If your company is reliant on bespoke datasets for its daily operation, and you don’t know what database seeding is, or how it can assist in protecting your intellectual property (IP), read on. 

Database seeding is initially populating the database with real, fictitious or ‘dummy’ data.  If the composition and significance of data are fundamentally crucial to your business’ competitive edge, then seeding is a must to ensure your intellectual property is guarded. 

Whilst every business needs its real operational data actively populated within its database, dummy data or fictitious data is often combined alongside within the database.  This is perhaps explained better by way of example: 

A recruitment company relies on the personal data of clients to recruit them for positions they deem suitable.  Therefore, the name, address, contact number, email address and qualifications or skills of each individual are critical to the operation of the business.  Typically held in a database, this information would be unique to the recruitment company since they invested their time, effort and costs obtaining the information that makes up the recruit list.  To monitor against employees taking the list (or information from the list), should they cease employment at that company and move to another, the employer could seed their database with dummy data.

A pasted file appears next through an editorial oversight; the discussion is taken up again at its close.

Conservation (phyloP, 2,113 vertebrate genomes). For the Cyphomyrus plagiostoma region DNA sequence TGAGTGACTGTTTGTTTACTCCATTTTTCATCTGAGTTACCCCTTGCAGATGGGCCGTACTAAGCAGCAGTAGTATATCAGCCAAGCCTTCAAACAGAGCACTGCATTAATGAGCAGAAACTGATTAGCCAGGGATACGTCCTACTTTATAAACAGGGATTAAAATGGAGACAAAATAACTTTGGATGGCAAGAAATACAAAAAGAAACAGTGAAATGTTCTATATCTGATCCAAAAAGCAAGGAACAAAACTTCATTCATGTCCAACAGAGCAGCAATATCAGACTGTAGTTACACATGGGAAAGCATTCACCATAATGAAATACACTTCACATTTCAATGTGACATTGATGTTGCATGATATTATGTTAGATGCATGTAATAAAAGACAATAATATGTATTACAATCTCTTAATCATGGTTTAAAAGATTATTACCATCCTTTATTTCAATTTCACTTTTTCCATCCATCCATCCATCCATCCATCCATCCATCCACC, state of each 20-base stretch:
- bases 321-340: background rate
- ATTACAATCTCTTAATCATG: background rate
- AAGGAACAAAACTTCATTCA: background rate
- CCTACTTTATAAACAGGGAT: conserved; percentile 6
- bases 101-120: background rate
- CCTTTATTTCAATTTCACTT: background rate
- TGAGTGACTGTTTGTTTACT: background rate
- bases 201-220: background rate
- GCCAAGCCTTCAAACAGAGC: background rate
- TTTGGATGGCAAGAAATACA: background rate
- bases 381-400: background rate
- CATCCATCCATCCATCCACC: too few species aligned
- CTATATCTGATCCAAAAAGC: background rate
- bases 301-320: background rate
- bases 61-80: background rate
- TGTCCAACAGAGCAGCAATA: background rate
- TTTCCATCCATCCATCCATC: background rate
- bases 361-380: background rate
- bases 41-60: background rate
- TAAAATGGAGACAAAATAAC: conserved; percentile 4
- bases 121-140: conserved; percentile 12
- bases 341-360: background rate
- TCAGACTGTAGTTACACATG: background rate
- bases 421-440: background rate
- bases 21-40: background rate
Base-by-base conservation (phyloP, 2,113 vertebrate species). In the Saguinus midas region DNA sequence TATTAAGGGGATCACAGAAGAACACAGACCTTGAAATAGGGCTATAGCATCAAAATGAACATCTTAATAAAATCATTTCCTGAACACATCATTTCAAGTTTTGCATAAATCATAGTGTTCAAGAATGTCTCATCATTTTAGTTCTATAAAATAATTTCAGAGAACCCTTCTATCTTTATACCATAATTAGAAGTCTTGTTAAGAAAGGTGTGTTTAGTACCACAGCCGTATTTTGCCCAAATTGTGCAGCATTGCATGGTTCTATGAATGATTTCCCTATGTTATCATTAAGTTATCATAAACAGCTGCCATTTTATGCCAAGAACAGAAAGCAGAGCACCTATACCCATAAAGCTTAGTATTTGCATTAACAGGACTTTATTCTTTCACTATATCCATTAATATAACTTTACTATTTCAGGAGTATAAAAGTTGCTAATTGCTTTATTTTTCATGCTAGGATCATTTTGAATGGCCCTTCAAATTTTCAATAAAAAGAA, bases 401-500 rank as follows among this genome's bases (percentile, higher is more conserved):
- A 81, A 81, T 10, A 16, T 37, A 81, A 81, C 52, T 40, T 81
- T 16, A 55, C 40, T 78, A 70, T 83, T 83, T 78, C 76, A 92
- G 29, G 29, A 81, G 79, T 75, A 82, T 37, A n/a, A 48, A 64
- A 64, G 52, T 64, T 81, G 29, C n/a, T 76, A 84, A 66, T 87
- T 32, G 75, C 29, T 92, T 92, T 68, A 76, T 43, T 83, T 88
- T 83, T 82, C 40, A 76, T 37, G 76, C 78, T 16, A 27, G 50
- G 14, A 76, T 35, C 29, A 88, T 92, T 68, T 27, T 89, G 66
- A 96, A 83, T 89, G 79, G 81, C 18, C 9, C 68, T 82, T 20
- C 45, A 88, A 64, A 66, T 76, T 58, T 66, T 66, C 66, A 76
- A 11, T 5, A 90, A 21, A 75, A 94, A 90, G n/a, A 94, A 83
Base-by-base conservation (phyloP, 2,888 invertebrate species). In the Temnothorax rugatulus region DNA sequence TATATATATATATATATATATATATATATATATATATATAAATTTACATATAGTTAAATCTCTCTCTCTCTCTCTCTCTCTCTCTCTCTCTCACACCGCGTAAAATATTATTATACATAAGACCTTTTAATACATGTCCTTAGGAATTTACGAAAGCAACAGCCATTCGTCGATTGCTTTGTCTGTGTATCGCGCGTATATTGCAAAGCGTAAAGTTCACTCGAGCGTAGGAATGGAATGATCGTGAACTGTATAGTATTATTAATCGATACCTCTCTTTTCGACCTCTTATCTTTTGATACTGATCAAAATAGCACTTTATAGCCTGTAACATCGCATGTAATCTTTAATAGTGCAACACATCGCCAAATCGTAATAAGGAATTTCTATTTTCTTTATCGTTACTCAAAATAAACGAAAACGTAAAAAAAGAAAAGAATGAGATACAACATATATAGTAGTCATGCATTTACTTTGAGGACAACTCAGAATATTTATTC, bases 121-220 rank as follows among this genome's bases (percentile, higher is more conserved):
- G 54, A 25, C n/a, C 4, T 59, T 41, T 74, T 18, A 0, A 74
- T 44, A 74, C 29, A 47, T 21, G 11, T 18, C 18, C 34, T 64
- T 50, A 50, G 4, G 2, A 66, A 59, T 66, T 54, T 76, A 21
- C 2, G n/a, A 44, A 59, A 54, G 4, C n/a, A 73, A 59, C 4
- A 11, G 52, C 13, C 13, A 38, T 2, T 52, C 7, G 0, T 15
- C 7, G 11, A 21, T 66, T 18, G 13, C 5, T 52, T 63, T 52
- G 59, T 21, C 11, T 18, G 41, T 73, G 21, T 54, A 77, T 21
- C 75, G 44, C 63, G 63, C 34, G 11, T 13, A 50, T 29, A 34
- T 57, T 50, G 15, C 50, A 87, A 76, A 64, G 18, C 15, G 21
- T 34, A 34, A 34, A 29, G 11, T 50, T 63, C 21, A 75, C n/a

This would involve adding to the list some fictitious personal details (name, address, email etc..). By registering the email account to a company owned one, or redirecting any mail or phone numbers to company owned addresses, the agency would be notified of anyone contacting that specific fictitious recruit. Therefore, if you have an employee who has previously left the company to work for another recruiter and they email your fictitious client, it is an indicator that they have taken with them confidential company data, and further investigations can begin.   

Information where seeding has been successfully used to protect against intellectual property theft, can be found here.  If you’re unsure whether your database is seeded, speak to your database administrator.   

On occasions where we have been asked to investigate theft of confidential or similar critical data,  IT Grouphas helped clients redress the situation and uncover the true sequence of events, whilst giving advice in relation to implementing seeded data to safeguard against any further misuse.